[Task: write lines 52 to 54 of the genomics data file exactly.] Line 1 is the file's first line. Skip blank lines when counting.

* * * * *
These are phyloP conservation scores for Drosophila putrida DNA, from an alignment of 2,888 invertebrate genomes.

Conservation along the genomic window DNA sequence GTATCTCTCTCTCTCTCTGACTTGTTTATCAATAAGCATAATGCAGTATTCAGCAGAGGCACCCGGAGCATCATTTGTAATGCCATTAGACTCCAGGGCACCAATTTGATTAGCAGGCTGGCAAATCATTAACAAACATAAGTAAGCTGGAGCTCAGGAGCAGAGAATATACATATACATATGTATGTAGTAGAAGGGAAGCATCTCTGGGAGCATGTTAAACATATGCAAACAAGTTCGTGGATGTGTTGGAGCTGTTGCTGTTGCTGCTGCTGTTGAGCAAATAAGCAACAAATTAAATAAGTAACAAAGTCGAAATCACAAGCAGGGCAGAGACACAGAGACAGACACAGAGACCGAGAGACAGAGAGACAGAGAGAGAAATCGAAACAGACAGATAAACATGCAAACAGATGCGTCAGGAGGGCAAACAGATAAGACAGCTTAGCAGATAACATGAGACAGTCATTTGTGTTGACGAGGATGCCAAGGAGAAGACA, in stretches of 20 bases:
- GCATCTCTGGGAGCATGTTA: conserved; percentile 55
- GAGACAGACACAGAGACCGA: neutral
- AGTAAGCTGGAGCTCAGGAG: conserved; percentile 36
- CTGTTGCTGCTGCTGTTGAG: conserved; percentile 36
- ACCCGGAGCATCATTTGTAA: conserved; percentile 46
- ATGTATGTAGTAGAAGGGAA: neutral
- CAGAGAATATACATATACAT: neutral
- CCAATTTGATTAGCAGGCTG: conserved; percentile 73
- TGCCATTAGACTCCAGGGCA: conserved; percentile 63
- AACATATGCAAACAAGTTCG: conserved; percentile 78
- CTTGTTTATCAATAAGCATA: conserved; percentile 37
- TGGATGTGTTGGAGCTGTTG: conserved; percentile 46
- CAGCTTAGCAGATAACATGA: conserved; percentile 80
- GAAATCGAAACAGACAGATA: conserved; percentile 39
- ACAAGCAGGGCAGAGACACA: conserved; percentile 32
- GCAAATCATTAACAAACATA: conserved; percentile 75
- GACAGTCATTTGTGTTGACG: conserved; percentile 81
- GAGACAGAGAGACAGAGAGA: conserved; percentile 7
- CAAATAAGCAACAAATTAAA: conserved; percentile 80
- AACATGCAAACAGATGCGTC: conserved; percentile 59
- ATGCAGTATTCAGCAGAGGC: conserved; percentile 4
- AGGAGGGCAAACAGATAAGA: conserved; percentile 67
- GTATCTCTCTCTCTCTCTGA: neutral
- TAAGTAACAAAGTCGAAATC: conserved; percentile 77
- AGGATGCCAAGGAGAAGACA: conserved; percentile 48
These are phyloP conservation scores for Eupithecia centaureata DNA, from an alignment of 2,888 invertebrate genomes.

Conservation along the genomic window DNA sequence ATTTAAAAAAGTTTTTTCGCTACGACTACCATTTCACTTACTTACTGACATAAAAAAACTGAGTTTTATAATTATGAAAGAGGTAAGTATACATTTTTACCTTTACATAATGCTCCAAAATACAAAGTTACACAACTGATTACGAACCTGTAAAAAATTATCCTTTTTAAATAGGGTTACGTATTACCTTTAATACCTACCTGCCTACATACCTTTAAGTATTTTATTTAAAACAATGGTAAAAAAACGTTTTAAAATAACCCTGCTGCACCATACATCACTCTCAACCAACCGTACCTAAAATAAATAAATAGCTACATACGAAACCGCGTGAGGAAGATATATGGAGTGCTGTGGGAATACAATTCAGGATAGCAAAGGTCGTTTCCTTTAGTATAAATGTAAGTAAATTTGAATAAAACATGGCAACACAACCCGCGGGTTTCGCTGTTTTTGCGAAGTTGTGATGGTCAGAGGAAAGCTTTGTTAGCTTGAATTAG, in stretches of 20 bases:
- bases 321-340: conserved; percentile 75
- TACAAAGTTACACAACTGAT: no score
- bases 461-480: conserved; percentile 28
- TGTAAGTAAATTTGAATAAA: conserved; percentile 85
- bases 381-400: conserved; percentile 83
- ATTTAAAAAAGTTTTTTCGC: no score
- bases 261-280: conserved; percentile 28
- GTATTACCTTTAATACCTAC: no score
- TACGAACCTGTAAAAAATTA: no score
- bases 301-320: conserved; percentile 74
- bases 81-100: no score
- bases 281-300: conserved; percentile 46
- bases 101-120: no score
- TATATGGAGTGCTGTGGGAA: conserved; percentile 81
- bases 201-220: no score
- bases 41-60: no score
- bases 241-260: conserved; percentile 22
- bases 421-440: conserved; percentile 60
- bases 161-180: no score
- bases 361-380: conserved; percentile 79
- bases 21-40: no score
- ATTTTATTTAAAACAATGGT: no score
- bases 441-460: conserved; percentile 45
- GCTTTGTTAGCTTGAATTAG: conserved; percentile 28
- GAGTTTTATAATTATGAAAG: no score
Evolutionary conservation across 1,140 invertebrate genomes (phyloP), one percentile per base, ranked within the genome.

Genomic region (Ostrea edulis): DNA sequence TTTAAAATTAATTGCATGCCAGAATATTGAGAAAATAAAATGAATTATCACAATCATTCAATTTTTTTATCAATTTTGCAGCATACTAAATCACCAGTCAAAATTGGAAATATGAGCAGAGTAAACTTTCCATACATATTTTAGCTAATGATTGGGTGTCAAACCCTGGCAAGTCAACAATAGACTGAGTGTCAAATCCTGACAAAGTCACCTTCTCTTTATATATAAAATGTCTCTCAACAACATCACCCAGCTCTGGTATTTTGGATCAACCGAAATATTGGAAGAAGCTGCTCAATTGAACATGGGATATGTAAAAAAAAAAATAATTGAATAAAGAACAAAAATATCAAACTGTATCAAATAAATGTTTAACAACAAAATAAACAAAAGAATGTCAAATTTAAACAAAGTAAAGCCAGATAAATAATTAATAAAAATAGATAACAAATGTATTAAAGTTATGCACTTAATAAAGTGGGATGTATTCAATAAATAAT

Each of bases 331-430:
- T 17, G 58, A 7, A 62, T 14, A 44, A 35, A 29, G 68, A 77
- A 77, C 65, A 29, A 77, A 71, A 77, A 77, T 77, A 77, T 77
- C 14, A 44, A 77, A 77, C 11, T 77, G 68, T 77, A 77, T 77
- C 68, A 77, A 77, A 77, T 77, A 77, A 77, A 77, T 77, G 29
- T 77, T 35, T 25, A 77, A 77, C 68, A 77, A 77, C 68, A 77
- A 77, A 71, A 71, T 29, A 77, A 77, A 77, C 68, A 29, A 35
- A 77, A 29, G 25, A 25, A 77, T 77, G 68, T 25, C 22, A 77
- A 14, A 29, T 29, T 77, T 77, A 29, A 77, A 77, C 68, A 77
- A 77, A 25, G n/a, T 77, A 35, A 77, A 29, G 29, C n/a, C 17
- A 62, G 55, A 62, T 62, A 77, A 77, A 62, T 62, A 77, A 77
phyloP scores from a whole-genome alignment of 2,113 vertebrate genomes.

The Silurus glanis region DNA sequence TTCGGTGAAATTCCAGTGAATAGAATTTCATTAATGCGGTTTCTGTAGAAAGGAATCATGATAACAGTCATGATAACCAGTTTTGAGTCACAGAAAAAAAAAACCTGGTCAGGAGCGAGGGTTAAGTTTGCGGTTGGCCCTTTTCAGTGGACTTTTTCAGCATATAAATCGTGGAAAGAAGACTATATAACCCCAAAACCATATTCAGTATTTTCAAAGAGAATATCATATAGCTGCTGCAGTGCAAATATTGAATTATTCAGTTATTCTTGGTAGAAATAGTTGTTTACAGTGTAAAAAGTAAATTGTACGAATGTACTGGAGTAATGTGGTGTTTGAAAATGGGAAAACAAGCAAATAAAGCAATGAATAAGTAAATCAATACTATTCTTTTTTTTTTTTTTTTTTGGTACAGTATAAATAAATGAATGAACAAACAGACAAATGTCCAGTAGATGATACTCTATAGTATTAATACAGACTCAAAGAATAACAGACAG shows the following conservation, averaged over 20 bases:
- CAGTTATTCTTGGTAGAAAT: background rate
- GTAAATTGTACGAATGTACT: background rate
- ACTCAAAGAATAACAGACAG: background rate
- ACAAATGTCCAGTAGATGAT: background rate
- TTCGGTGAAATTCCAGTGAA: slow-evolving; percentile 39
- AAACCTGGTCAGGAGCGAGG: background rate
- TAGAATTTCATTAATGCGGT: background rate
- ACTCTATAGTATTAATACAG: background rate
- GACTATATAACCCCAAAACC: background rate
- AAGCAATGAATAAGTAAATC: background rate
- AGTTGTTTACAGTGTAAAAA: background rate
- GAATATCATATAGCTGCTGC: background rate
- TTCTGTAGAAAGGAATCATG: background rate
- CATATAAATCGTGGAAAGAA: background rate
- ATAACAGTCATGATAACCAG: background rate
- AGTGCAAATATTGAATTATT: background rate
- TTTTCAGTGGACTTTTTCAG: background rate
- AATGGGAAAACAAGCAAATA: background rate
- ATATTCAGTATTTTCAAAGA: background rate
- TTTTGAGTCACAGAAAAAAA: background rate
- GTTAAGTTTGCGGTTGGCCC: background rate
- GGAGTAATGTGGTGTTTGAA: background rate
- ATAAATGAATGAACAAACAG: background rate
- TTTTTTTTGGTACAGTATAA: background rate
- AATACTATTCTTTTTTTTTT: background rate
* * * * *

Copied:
- bases 441-460: conserved; percentile 45
- GCTTTGTTAGCTTGAATTAG: conserved; percentile 28
- GAGTTTTATAATTATGAAAG: no score